"Individuals who displayed high levels of altruism were rated significantly more desirable overall," the researchers write. While the self-absorbed guys were viewed as more attractive candidates for a one-night stand — suggesting a night with a "bad boy" retains its short-term appeal — altruistic guys were rated as "more desirable for long-term relationships."In the study, 202 women were shown a series of photographs of two men--one hunky, the other not so much.
For each set of two pictures, scenarios described the varied reactions of the two men in question, one of which was selfish and the other altruistic or caring.
Researchers "mixed their pitches," sometimes ascribing altruism to hunks, other times to the plain men, sometimes to both, and at other times to neither. In this way, they controlled for finding how appealing altruism really was the women in the study.
One scenario particularly caught my attention:
"Two people are walking through a busy town, and notice a homeless person sitting near a cafe. Person E decides to go into the cafe to buy a sandwich and a cup of tea to give to the homeless person outside. Person F pretends to use his mobile phone and walks straight past the homeless person."This little vignette reminds me of Jesus' parable of the Good Samaritan in which two religious figures pass on the opposite side of a road from a man who has been badly beaten by thieves.
But the hero of Jesus' story, Mr. Altruistic, the man who proves to be the neighbor to this unknown man, walks toward the man, not away from hims, and then puts salves on his wounds, then takes him to an inn where he tells the innkeeper to track his expenses for the care of the injured man until he comes back to settle accounts.
Jesus told this story in response to a man trying to limit the definition of his neighbor. (He wants to make sure that with some people, like people who don't look like him or live in his own neighborhood, it's cool to like Person F above, able to keep doing what he wants to do, other people damned.)
But, through the parable, Jesus is teaching him (and us) that, in the eyes of God, our neighbor is any person whose need comes to our attention.
Altruism, in fact, is woven in as part of Jesus' Great Commandment, in which He says that all of God's moral laws--seen in the Ten Commandments--can be boiled down to summaries that come to us from the Old Testament: to love God completely and to love our neighbors as we love ourselves.
Altruism toward our neighbors, including being charitable in the words we say about them to others, is meant to be the behavior of spiritual superstars, but of every human being.
Now you may have noticed something about human nature, if not about your own nature: Altruism doesn't come naturally to us, selfishness does.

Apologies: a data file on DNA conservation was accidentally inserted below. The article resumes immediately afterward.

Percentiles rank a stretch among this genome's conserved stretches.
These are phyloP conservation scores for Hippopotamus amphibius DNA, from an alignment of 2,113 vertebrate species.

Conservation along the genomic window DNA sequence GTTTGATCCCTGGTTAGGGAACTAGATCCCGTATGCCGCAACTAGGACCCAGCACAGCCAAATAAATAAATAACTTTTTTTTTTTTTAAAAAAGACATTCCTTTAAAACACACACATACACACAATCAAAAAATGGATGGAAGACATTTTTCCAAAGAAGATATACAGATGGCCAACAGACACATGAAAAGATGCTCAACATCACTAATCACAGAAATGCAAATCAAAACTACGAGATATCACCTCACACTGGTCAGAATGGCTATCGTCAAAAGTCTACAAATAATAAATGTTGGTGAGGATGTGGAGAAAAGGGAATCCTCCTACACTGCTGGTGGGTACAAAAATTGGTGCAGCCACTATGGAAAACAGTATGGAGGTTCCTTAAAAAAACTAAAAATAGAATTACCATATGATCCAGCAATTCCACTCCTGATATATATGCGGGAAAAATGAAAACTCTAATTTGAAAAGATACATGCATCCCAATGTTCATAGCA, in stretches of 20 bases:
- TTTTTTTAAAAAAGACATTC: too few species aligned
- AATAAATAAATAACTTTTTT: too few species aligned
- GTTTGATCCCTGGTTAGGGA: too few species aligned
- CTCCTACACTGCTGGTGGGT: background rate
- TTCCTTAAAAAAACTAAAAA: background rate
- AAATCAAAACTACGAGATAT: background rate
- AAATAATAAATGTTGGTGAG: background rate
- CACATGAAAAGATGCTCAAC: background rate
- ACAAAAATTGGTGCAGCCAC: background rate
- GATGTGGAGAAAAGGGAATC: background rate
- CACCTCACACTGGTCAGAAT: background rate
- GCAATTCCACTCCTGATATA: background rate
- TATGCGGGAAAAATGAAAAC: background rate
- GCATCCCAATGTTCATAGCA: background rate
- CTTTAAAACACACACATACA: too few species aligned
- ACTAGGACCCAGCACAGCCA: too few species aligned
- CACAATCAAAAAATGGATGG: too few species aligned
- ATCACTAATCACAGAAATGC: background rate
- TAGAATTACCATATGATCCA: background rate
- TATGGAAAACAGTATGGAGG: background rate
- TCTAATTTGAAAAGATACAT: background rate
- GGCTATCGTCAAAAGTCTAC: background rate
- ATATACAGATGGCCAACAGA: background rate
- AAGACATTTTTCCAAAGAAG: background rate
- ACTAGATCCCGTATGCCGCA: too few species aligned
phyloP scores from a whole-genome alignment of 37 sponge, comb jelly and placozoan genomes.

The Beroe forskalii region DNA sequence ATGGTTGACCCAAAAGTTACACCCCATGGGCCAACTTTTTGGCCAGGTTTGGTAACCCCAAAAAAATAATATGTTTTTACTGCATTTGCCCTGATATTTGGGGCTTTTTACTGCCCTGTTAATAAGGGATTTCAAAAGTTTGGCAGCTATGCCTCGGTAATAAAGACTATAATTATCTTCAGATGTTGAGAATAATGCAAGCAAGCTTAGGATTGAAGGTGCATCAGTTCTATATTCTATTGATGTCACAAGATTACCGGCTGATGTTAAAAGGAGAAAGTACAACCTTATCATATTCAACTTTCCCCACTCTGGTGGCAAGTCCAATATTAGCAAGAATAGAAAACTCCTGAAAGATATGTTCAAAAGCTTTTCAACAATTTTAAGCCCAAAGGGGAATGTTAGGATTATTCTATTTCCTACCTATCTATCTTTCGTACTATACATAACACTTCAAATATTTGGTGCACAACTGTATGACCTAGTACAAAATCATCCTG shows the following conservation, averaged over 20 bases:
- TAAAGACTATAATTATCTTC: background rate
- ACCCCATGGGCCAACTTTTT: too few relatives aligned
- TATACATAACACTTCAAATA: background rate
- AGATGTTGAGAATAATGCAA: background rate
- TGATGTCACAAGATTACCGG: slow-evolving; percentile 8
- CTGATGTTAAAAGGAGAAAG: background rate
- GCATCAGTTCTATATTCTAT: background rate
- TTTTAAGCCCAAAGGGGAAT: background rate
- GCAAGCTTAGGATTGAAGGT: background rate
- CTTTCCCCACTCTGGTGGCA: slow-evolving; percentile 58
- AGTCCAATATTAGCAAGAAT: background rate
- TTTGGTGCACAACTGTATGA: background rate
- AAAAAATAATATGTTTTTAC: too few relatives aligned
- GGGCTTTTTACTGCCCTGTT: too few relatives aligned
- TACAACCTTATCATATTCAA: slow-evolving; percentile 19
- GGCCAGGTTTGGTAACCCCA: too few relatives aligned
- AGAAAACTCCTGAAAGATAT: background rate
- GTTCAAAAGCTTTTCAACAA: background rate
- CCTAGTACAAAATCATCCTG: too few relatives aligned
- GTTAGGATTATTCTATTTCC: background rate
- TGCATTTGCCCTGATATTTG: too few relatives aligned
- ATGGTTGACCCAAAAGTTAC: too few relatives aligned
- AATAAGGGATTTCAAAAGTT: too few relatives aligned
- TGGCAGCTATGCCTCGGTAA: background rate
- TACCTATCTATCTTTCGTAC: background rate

That's exactly why God had to give His moral law. With it, we understand what it is to be fully human made in the image of God. But we also understand how most often we fail to be fully human by being altruistic.
And that's why God took on human flesh in the person of Jesus, bore our sins--our selfishness and self-centeredness--on the cross, taking the punishment of death we deserve and then rose from the dead to give forgiveness and eternal life and, for this life, the power of the Holy Spirit working within us to help us to repent, be made new, and to seek each day in that power to be altruistic, to be fully human.
Altruism is a trait none of us fully reaches in this life. That's why people like Mother Teresa and Martin Luther King, Jr., Christians who struggled in the name of Christ and in the power of the Spirit to not be "in it for themselves," who strove and often failed to be the altruists God meant human beings to be, yet knew to return repeatedly to God in Christ's name to repent for their failures to love, to seek forgiveness, and to receive power to try to live love, the pure selfless love demonstrated on the cross, again today.
Altruism is a trait God wants to build up in us as we live in an ever-deepening relationship with Christ.
And, young men wondering why you find it hard to establish long-term relationships with women, it turns out that while women may like a jerk for a while--most people, women and men alike, are prone at young ages to want to take a walk on the wild side.
But, in the end young men, what women really want are men who have the strength of character to unselfishly care about others more than they care about themselves.
For marriage, the study suggests, women choose altruism over hunkiness. Of course they do, no surprise there: In men who can, at least occasionally, rise to the level of altruism, they get a glimpse of what God made we human beings to be like. And that's attractive!
[The story in The Week distills a lengthier discussion of the study found in Evolutionary Psychology and distilled in Pacific Standard.]